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la rivoluzione delle api

27 august 2017

Starting to read Serge Quadruppani's Disparition soudaine des ouvrières was bibliographically disorienting. I ordered the Italian version, La rivoluzione delle api, because I wanted to try one of Edizioni Ambiente's "Verdenero" series of eco-Krimis. Come to find that the Italian is a translation from French, by Maruzza Loria (who has worked with Quadruppani on translating Andrea Camilleri into French). But La disparition soudaine is set in Italy, so it makes more sense to read it in Italian, the language the characters are presumably speaking. To make things odder, the Italian translation seems to have been published before the French original. There's also an English version, The Sudden Disappearance of the Worker Bees, translated by Delia Casa from Loria's Italian.

I am always interested in how titles are translated. Quadruppani's original French doesn't mention bees, for instance. (One reader noted online that the cover of the French edition showed a wasp's nest rather than a beehive!) A sudden disappearance of workers must have sounded too alarming, and too indirect. The English had to specify bees, and the Italian dropped the disappearance part in favor of a phrase left behind by the killer: the revolution of the bees has begun.

The revolution is provoked by colony collapse disorder. Our protagonist is il commissario Simona Tavianello, a nationally-known antimafia police commander, on vacation in the northern Italian mountains with her husband Marco, a retired prosecutor. They're fixing to buy some honey from a noted local producer when they find a corpse on the beekeeper's premises. Worse yet, the corpse has been shot with the commissario's service weapon.

Simona shouldn't really even hang around for the investigation, and Marco really wants to get to the beach in Sicily, but you know how detective novels go. Simona Tavianello is a natural sbirro, and to decamp in the middle of a murder mystery is antithetical to her being. The mystery deepens when a local idiot smashes up the producer's hives and is slain by a sniper mid-mayhem. The killings seem to have occurred in the middle of an increasingly violent struggle between ecological activists and a sinister high-tech research firm. Meanwhile the bees may have intentions of their own.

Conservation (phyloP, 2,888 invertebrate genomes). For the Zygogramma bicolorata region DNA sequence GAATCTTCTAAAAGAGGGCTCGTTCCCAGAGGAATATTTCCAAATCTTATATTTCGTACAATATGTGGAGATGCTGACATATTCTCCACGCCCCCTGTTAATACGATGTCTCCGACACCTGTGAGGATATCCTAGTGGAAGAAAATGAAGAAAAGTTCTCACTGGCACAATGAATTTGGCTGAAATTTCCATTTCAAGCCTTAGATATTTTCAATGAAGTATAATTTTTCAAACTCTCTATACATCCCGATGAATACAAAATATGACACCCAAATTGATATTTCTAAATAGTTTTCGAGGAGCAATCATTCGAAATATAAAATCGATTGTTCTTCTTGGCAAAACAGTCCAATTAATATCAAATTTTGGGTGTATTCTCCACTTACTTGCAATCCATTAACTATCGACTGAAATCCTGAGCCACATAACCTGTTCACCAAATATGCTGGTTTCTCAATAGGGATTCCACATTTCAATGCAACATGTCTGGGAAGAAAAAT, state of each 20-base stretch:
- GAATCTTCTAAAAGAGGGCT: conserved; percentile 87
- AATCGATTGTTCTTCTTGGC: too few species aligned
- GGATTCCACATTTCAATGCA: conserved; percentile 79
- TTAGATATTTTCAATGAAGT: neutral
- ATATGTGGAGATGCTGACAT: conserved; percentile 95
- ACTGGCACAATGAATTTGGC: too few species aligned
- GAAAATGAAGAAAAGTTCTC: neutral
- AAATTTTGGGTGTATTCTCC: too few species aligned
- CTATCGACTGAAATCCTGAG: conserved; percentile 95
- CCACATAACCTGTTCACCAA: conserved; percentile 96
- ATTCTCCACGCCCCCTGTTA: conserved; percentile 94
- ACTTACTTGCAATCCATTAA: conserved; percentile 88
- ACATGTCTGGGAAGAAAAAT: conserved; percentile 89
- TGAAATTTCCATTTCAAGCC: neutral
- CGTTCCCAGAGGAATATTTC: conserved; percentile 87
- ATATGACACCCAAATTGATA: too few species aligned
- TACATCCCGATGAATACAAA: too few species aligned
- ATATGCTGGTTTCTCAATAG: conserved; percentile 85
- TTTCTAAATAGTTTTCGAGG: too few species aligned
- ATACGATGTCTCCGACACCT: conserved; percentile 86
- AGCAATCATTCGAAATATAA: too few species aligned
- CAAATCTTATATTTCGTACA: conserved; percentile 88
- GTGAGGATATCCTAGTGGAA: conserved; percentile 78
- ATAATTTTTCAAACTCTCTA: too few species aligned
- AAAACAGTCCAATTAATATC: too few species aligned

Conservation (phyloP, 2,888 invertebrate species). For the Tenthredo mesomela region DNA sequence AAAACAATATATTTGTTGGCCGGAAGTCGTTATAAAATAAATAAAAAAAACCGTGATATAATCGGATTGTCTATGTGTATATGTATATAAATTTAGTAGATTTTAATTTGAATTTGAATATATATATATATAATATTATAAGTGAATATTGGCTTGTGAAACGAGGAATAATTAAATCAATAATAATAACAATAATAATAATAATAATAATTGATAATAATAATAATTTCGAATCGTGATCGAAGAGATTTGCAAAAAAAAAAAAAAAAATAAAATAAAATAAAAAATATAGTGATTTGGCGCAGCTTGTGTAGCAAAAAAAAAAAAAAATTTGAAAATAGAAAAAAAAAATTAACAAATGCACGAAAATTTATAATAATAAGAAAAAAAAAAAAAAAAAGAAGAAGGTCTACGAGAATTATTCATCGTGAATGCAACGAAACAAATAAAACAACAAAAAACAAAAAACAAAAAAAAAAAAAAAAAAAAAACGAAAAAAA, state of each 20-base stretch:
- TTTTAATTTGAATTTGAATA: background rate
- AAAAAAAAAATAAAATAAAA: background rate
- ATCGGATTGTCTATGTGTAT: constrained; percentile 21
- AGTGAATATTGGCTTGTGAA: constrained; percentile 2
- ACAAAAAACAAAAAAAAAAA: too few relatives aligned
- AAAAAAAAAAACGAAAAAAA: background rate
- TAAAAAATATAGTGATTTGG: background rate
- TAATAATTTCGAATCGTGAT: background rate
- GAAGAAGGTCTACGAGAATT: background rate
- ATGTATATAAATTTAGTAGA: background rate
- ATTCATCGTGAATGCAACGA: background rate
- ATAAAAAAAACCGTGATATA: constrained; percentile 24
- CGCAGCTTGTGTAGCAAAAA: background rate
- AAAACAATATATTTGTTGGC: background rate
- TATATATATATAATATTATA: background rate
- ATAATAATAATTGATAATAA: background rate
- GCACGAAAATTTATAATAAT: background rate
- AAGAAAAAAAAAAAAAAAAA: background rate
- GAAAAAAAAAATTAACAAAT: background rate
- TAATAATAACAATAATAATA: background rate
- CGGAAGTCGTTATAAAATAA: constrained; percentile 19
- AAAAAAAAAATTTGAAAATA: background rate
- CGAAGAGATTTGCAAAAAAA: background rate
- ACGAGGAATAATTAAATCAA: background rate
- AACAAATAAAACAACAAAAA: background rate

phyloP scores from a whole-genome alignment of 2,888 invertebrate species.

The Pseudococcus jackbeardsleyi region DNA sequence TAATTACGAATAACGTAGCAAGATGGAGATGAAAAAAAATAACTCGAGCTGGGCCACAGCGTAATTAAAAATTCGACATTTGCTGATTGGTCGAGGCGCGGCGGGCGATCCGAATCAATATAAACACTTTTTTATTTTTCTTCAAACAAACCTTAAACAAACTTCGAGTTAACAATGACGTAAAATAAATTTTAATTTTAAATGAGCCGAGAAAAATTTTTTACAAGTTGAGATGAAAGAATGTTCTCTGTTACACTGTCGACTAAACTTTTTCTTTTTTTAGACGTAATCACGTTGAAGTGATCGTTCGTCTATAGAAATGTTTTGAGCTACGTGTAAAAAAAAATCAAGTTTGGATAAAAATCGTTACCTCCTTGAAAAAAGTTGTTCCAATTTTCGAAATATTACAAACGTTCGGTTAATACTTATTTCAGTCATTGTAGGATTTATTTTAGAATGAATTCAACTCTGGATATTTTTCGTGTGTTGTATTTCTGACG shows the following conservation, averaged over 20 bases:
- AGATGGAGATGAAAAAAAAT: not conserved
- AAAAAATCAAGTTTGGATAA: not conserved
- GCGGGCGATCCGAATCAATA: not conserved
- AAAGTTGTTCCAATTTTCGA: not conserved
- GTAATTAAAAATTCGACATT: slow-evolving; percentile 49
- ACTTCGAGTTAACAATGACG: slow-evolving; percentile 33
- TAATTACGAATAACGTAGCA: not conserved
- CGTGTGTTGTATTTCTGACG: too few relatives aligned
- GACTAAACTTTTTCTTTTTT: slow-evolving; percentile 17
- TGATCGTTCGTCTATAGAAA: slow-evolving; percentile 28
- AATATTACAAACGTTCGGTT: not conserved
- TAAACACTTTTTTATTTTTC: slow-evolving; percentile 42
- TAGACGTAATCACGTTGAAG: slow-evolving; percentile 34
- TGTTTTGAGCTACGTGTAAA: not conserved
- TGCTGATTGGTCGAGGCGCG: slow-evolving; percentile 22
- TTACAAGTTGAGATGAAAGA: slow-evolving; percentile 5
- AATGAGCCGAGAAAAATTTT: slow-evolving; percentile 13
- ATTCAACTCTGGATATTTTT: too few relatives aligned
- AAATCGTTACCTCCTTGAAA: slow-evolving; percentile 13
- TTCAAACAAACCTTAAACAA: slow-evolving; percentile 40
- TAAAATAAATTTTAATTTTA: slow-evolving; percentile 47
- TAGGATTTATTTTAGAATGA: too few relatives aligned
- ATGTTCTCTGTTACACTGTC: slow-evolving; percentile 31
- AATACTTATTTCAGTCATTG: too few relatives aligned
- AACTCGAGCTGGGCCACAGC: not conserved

Detective novels can be amalgams of lurid, stylized action, and patient application of topical research. La rivoluzione delle api is that kind of novel. In the course of trying to learn who's shot some stock victims that we don't really care about, we learn about agribusiness, pollinators, proposed etiologies for CCD, the rhetoric of promoting new technologies, the future of food – we even get a basic primer on posthumanism. Simona says at one point

mi sembra che quel che succede qui dovrebbe interessare tutti i cittadini di questo paese … e forse di tutto il pianeta. (103)

[It seems to me that what's happening here should be of interest to all the citizens of this country … maybe of the whole planet.]
At the heart of "what's happening here" is a conflict between eco-defenders and a research corporation that even sounds nasty, Sacropiano. Naturally the corporation sees the defenders of the bees as "ecoterroristi." In turn, the green alliance sees Sacropiano as "Dottori Stranamore della biosfera" (163), the Doctor Strangeloves of the biosphere.

These are suave Strangeloves. They frame their profit-driven applied research in terms of benevolence and mildness of impact – better living through nanotechnology. In particular, the disappearance of the bees is a chance to replace them with something better: trackable, calculable nano-robot pollinators which can edge living things out of the agricultural system and produce a homogenous, quantifiable benefit.

And that's why the bees are revolting. The spectre of nanorobots (Quadruppani invokes Michael Crichton's Prey) is a symptom of a larger imperative of surveillance. At one point Simona learns of research directed toward microchipping every individual creature in the fauna of a Piemontese park (68). It's a small step toward chipping people and maintaining constant surveillance on all their activities, commercial, social, and extra-legal. Sbirro though she is, Simona is not enchanted by the idea.

While Quadruppani kicks around big ideas, he also gives us characters that we can identify with. Or at least I could. Simona and Marco are about my age, late 50s. They squabble and display jealousy and flirt and act passive-aggressively, but one can tell that this is a marriage that has reached late middle age with all its senses alert and enjoyments intact. And the ancillary characters that they meet – a crime-obsessed journalist, a bee-obsessed scientist, a gauche marshal of carabinieri, a hunky beekeeper – are equally attractive.

La rivoluzione delle api is a wacky, self-conscious, artificial Krimi that deals in real-world problems while entertaining the reader, and I enjoyed it. Perhaps most of all I liked its intertextual immersion in the detective-inspector genre itself. With all the murders that are going on, the carabinieri of course have to call in the coroner, who turns out to be a profane, choleric Sicilian named Pasquano (51-52). Where did he come from? From Andrea Camilleri's Montalbano novels, naturally. Pasquano drops in just to growl at everybody and leaves the book quickly, but he ties it to a score of other Krimis. I am glad to be in a literary universe I already know.

Quadruppani, Serge. La rivoluzione delle api. [La disparition soudaine des ouvrières, 2011.] Translated by Maruzza Loria. Milano: Ambiente, 2010.